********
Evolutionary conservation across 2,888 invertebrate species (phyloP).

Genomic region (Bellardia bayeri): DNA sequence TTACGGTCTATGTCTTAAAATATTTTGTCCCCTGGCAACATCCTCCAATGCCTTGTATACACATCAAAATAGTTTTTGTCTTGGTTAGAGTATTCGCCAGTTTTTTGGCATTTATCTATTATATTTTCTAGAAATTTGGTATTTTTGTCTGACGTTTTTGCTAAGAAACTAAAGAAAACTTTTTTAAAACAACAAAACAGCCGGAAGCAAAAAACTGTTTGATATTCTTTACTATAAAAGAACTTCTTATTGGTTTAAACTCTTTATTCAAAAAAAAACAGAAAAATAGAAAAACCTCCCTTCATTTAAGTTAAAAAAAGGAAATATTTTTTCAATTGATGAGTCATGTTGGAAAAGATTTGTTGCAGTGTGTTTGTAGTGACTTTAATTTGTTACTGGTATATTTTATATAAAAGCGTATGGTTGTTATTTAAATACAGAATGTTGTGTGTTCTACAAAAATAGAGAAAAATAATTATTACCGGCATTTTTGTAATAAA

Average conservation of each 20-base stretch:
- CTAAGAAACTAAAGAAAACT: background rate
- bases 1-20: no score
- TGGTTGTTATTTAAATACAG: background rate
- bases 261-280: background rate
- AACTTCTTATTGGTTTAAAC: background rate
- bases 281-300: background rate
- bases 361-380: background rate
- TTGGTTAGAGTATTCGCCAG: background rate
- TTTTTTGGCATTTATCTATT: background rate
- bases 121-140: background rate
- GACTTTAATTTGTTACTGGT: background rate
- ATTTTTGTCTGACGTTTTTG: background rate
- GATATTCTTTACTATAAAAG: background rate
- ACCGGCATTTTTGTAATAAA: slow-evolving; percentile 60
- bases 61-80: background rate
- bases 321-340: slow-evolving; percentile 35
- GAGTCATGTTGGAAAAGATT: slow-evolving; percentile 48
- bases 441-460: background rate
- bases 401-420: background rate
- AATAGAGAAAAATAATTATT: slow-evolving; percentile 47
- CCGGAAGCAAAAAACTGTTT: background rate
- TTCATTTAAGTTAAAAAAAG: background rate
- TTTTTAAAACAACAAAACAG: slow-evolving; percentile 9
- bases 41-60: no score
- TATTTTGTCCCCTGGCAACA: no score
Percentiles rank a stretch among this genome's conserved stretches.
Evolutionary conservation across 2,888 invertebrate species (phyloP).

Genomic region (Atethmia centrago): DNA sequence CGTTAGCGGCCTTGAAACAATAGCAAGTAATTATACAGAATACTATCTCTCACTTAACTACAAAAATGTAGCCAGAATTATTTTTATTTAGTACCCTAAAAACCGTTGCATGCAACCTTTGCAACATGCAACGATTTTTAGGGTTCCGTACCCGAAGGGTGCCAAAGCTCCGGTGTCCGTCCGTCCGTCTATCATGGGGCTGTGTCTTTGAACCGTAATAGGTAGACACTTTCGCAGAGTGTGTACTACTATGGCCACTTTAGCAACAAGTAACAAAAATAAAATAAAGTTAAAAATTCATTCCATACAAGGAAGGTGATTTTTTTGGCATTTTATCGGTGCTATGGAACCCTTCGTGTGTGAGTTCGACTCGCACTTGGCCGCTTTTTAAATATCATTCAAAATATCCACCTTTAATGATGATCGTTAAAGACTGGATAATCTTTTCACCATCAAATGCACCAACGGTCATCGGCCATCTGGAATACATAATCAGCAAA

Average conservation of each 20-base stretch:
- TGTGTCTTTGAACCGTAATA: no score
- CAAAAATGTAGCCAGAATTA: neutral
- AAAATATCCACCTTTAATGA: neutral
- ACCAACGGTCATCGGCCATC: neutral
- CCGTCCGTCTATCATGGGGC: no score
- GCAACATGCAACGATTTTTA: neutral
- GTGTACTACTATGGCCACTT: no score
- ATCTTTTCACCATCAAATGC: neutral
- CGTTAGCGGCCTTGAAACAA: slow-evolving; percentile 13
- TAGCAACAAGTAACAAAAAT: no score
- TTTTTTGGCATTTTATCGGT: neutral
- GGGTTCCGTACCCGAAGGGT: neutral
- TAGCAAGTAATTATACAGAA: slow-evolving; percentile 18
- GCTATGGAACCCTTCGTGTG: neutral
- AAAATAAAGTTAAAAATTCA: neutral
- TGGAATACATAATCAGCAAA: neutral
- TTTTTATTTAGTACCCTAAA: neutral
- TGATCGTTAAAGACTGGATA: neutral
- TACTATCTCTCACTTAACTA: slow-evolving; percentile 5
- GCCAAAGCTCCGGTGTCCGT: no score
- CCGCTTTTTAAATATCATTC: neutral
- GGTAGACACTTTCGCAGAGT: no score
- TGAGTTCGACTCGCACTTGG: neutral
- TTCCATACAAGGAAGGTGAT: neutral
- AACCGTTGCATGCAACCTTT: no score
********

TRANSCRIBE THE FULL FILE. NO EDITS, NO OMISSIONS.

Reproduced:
Evolutionary conservation across 2,888 invertebrate species (phyloP).

Genomic region (Bellardia bayeri): DNA sequence TTACGGTCTATGTCTTAAAATATTTTGTCCCCTGGCAACATCCTCCAATGCCTTGTATACACATCAAAATAGTTTTTGTCTTGGTTAGAGTATTCGCCAGTTTTTTGGCATTTATCTATTATATTTTCTAGAAATTTGGTATTTTTGTCTGACGTTTTTGCTAAGAAACTAAAGAAAACTTTTTTAAAACAACAAAACAGCCGGAAGCAAAAAACTGTTTGATATTCTTTACTATAAAAGAACTTCTTATTGGTTTAAACTCTTTATTCAAAAAAAAACAGAAAAATAGAAAAACCTCCCTTCATTTAAGTTAAAAAAAGGAAATATTTTTTCAATTGATGAGTCATGTTGGAAAAGATTTGTTGCAGTGTGTTTGTAGTGACTTTAATTTGTTACTGGTATATTTTATATAAAAGCGTATGGTTGTTATTTAAATACAGAATGTTGTGTGTTCTACAAAAATAGAGAAAAATAATTATTACCGGCATTTTTGTAATAAA

Average conservation of each 20-base stretch:
- CTAAGAAACTAAAGAAAACT: background rate
- bases 1-20: no score
- TGGTTGTTATTTAAATACAG: background rate
- bases 261-280: background rate
- AACTTCTTATTGGTTTAAAC: background rate
- bases 281-300: background rate
- bases 361-380: background rate
- TTGGTTAGAGTATTCGCCAG: background rate
- TTTTTTGGCATTTATCTATT: background rate
- bases 121-140: background rate
- GACTTTAATTTGTTACTGGT: background rate
- ATTTTTGTCTGACGTTTTTG: background rate
- GATATTCTTTACTATAAAAG: background rate
- ACCGGCATTTTTGTAATAAA: slow-evolving; percentile 60
- bases 61-80: background rate
- bases 321-340: slow-evolving; percentile 35
- GAGTCATGTTGGAAAAGATT: slow-evolving; percentile 48
- bases 441-460: background rate
- bases 401-420: background rate
- AATAGAGAAAAATAATTATT: slow-evolving; percentile 47
- CCGGAAGCAAAAAACTGTTT: background rate
- TTCATTTAAGTTAAAAAAAG: background rate
- TTTTTAAAACAACAAAACAG: slow-evolving; percentile 9
- bases 41-60: no score
- TATTTTGTCCCCTGGCAACA: no score
Percentiles rank a stretch among this genome's conserved stretches.
Evolutionary conservation across 2,888 invertebrate species (phyloP).

Genomic region (Atethmia centrago): DNA sequence CGTTAGCGGCCTTGAAACAATAGCAAGTAATTATACAGAATACTATCTCTCACTTAACTACAAAAATGTAGCCAGAATTATTTTTATTTAGTACCCTAAAAACCGTTGCATGCAACCTTTGCAACATGCAACGATTTTTAGGGTTCCGTACCCGAAGGGTGCCAAAGCTCCGGTGTCCGTCCGTCCGTCTATCATGGGGCTGTGTCTTTGAACCGTAATAGGTAGACACTTTCGCAGAGTGTGTACTACTATGGCCACTTTAGCAACAAGTAACAAAAATAAAATAAAGTTAAAAATTCATTCCATACAAGGAAGGTGATTTTTTTGGCATTTTATCGGTGCTATGGAACCCTTCGTGTGTGAGTTCGACTCGCACTTGGCCGCTTTTTAAATATCATTCAAAATATCCACCTTTAATGATGATCGTTAAAGACTGGATAATCTTTTCACCATCAAATGCACCAACGGTCATCGGCCATCTGGAATACATAATCAGCAAA

Average conservation of each 20-base stretch:
- TGTGTCTTTGAACCGTAATA: no score
- CAAAAATGTAGCCAGAATTA: neutral
- AAAATATCCACCTTTAATGA: neutral
- ACCAACGGTCATCGGCCATC: neutral
- CCGTCCGTCTATCATGGGGC: no score
- GCAACATGCAACGATTTTTA: neutral
- GTGTACTACTATGGCCACTT: no score
- ATCTTTTCACCATCAAATGC: neutral
- CGTTAGCGGCCTTGAAACAA: slow-evolving; percentile 13
- TAGCAACAAGTAACAAAAAT: no score
- TTTTTTGGCATTTTATCGGT: neutral
- GGGTTCCGTACCCGAAGGGT: neutral
- TAGCAAGTAATTATACAGAA: slow-evolving; percentile 18
- GCTATGGAACCCTTCGTGTG: neutral
- AAAATAAAGTTAAAAATTCA: neutral
- TGGAATACATAATCAGCAAA: neutral
- TTTTTATTTAGTACCCTAAA: neutral
- TGATCGTTAAAGACTGGATA: neutral
- TACTATCTCTCACTTAACTA: slow-evolving; percentile 5
- GCCAAAGCTCCGGTGTCCGT: no score
- CCGCTTTTTAAATATCATTC: neutral
- GGTAGACACTTTCGCAGAGT: no score
- TGAGTTCGACTCGCACTTGG: neutral
- TTCCATACAAGGAAGGTGAT: neutral
- AACCGTTGCATGCAACCTTT: no score